Liz Harmer on Eileen Myles: Afterglow (a dog memoir)

Afterglow (a dog memoir), Eileen Myles. Grove Press (2017).

People have feelings about dogs. Lots of feelings. Their antics are one of the Internet’s enduring consolations. I spent a whole morning trying to find a quote of Amy Hempel’s and I ended up in a search results list that told me what I already knew: dogs teach us lessons, dogs are better than people, and dog owners have a lot to say about all this.

Eileen Myles’ new book, Afterglow, is “a dog memoir” whose central node is Rosie, Myles’ late pitbull, but it is not in any conventional sense a book about a dog. In the first chapter, Myles receives a letter from a lawyer whose client, Rosie, is pressing “charges against her owner for a variety of abuses and crimes against dog kind” (3). The long letter is followed by an understatement: “It seemed unbelievable to me” (3). I am a particularly gullible person with an overactive imagination. Later I was trying to describe to my partner the mix of belief and doubt this opening offered. I know it wasn’t actually written by a dog’s lawyer—that would be preposterous—I know the dog can’t talk or accuse. But did such a letter arrive, a kind of prank? I knew the letter was on some level fictional, but I didn’t know which level. When I know a book is fiction, I know to suspend disbelief. When I know it is nonfiction, I buckle in for some facts. When I read poetry, something else happens, I know not quite what. And then there are books like this, legion with genre. I suppose when I know a book is by Eileen Myles, I should be ready for something wonderful and strange, for something experimental and full of heart.

In an early section, puppets commiserate with Rosie about humans: “Humans are always looking for… the obvious. Very low, very base, very banal kinds of puppetry. They can’t imagine their own animation ending. They decided god’s got his little paw in them” (41). We also get Rosie’s reaction to Eileen writing the book, her critique of the ethics not only of dog ownership but also using dogs to feel things, spiritual things: “She was interested in how she abused me—she wrote about it. She wrote about it extensively” (31-2). Then, Rosie, puppeteered by Eileen, of course, confesses: “Okay, so I totally wrote the letter… There’s no lawyer. There’s no money. I … I never said it because it kind of confuses things. I put it in her head. It’s what we always did. She feels she wrote it” (35).

Funny bits like this are mixed up with tender ones: the scene in which Rosie dies at the vet’s office, a chapter listing Rosie’s belongings, a scene depicting the languor of sitting on a porch reading a stack of books with a hand resting on Rosie’s head. “She’s a sweet dying clump,” Myles writes. Later: “I attended my dog’s ass, the collapse of her rear legs that I saw as little high heels… I felt less ambivalently loving than I have ever felt in my life. Now I know what love feels like.” Gradually the book becomes more a philosophy or spirituality of dog-meaning. Dogs are reincarnations of loved ones. Dogs take pictures and give them to us. Dog is the creator of humans: “Dog is lonely, we can see that ‘lonely’ in every dog’s eyes and that loneliness is love” (83).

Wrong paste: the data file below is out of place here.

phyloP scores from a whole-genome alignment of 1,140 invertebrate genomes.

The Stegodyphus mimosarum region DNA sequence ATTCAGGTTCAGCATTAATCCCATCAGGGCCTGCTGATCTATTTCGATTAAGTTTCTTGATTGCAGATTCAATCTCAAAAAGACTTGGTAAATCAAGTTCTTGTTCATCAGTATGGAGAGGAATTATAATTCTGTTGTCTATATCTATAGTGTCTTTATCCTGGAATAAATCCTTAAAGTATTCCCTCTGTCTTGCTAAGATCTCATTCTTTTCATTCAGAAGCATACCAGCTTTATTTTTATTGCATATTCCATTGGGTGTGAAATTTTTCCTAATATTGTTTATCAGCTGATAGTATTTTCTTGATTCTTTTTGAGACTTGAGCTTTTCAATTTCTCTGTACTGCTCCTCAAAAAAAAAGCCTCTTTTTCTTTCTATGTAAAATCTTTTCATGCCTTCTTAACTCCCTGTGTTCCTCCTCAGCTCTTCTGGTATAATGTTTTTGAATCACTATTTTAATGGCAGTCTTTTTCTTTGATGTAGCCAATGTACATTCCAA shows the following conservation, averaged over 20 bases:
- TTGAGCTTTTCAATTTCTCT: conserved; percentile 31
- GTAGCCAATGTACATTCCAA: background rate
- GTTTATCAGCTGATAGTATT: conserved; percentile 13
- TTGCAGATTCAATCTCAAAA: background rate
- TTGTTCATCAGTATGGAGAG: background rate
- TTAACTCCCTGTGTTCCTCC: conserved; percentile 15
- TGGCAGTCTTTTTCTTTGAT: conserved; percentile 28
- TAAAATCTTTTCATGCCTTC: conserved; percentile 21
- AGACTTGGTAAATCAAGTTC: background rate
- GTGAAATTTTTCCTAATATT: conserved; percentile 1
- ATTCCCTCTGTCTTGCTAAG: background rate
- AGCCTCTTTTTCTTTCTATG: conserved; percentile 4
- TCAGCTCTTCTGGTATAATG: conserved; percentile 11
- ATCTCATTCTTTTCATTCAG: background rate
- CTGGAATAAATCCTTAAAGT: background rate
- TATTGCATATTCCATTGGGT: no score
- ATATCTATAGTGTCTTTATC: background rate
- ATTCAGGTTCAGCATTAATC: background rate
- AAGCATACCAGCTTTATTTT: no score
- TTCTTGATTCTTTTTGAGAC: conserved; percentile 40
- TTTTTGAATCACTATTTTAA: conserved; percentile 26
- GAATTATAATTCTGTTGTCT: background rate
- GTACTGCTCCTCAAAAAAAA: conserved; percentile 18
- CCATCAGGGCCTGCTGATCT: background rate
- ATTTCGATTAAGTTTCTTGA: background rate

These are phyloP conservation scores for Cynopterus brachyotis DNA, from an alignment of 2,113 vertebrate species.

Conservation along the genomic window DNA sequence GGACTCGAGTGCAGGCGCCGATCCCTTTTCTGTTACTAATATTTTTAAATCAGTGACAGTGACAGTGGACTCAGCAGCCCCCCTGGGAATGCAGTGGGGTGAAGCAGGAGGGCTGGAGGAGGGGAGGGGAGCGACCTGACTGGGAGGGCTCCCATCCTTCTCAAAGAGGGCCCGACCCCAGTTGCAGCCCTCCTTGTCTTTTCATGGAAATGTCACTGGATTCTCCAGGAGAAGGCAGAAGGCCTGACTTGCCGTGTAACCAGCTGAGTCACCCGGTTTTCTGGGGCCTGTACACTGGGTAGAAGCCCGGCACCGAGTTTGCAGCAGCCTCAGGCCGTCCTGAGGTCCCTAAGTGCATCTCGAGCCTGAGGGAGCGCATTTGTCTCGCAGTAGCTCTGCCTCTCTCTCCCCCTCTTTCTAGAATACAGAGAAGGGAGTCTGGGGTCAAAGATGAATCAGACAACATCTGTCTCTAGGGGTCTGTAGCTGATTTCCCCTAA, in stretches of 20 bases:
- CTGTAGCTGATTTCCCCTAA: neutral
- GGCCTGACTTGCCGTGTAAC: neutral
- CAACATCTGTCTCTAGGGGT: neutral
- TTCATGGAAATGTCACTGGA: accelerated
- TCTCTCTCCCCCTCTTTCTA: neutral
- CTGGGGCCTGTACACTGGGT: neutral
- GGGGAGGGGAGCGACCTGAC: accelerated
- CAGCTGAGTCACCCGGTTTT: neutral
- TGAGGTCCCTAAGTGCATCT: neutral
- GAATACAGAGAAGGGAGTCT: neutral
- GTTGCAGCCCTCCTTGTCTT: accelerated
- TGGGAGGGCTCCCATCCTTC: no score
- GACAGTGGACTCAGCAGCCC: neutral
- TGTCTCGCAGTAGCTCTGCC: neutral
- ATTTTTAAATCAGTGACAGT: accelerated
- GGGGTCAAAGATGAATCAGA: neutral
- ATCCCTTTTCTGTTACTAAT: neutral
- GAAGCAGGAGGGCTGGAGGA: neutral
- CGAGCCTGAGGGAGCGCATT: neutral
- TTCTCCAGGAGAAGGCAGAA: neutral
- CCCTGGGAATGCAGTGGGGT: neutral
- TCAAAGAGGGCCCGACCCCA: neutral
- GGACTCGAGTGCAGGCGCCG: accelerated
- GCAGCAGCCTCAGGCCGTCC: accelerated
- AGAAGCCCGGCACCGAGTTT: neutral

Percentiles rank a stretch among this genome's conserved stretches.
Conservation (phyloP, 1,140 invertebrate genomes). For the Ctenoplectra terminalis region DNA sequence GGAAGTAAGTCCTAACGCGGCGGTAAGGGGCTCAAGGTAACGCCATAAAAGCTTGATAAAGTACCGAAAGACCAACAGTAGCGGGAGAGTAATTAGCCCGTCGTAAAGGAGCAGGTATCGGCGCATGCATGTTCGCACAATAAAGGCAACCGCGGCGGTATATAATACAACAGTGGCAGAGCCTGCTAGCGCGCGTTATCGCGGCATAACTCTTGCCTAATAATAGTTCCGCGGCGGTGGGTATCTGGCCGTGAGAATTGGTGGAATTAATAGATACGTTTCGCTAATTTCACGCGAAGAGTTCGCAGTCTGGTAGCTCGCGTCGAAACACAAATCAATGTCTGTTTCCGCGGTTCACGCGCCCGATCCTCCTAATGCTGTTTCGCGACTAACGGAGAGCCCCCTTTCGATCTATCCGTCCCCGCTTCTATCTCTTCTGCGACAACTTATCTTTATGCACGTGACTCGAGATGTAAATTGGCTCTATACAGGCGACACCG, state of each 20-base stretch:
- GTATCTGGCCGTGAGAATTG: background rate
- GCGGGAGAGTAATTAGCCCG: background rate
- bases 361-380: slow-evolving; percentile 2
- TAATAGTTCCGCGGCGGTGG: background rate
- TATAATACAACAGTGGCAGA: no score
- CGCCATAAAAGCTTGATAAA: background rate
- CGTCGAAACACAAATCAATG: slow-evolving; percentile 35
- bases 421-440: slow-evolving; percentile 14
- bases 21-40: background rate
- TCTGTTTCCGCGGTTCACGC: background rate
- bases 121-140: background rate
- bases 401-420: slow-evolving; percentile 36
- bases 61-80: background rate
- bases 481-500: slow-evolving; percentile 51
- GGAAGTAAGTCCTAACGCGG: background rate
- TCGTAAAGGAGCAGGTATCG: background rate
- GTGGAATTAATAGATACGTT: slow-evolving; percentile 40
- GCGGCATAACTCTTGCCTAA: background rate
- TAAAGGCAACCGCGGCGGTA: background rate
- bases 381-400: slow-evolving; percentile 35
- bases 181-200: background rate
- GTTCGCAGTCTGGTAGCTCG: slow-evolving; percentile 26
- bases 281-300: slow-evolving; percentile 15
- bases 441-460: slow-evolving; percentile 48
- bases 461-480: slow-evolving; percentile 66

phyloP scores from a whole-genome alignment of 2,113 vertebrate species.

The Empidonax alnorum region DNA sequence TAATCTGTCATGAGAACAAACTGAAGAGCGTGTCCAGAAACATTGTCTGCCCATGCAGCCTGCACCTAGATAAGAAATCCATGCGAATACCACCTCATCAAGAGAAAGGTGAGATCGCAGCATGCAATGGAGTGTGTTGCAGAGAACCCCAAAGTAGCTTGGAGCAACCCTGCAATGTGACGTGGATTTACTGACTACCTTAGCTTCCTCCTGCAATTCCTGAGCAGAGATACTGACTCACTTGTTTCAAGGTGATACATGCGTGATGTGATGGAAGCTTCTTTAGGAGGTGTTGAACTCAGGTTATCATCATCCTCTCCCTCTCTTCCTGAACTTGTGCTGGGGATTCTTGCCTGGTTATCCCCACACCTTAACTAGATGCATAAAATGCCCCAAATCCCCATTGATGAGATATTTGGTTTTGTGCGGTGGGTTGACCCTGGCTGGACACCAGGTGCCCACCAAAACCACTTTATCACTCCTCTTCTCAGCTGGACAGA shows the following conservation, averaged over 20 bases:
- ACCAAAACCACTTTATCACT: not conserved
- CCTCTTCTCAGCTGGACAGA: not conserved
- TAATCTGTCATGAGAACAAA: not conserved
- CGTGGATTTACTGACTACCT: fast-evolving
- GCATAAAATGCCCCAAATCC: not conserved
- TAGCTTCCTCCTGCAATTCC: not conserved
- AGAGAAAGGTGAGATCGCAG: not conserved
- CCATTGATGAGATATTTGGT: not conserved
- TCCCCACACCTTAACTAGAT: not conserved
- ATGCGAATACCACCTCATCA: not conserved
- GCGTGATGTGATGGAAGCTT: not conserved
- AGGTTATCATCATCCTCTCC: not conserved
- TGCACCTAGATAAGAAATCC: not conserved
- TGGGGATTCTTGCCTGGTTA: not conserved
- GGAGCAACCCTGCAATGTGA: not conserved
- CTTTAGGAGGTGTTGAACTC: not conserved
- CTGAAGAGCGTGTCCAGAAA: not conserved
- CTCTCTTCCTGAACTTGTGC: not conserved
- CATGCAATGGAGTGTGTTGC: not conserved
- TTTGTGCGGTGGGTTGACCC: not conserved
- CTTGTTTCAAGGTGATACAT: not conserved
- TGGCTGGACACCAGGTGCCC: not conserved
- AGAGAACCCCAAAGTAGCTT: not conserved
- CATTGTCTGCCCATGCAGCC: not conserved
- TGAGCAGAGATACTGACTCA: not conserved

Thus, it is not only a book about a dog. Sometimes Rosie disappears. And yet, by its final chapter, a spare back-and-forth depicting the ceremony of placing Rosie’s ashes in a stream, the meaning of such things as foam and water has accrued, and Rosie has such a strongly conjured self-ness, that it also feels like it is, of course it is, a book about a dog. Myles has been writing poetry and experimental prose for decades, though they have recently become more well-known partially as a result of their relationship to Jill Soloway, creator, writer, and director of Transparent, in which Myles (and their poetry) appears. Myles is also known for their ideas about gender: “I am the gender of Eileen.” In the early nineties, they ran a write-in presidential campaign as protest and performance. Afterglow gives us little of this active, glamorous life. Instead it shows an inner life of a person and a dog, with AA meetings, the care-work of witnessing a loved one’s bodily failures, and walks on the beach. It also gives us syntactical daring, a singular lexicon and eye. At times I thought: what is this? Why are they going on about foam? Foam? And at other times I was so interested I slowed my reading down as though quieting my breath, my thoughts, to concentrate, to hear and thus to perform the very ideas I was reading. Just when I was thinking what is this, I then was thinking oh, right, yes. And then in the afterglow of Afterglow I felt that the cadences of my sentences were trying to mimic theirs.

Afterglow is odd enough to be frustrating at times, and not all chapters are equal. But it succeeds in exploring deeply how a close other’s mind might wind its way into your mind—offering dreams, pictures, poems. Perhaps we could be better, more dog-like. Myles’ writing feels immediate, spontaneous, true, living in what they call our “thinness” (or vulnerability). “Writing,” they say, “is a sort of performance and text and ideas and bubbles are always frothing & coming right until the last minute” (95). It’s about writing and also about not writing if sniffing would be better. Spontaneity, being in the body, and presentness—dog-traits—are high values here. It’s a strange book from a fascinated mind, from a mind that seems more freed of constraints than, at least, my own.

(I finally did find the Hempel quote, from “The Dog of the Marriage”: “There is much to learn from these dogs. And we must learn these things over and over!”)


Liz Harmer‘s reviews, essays, and stories have been published widely. Her debut novel, The Amateurs, will be published with Knopf Canada in the spring.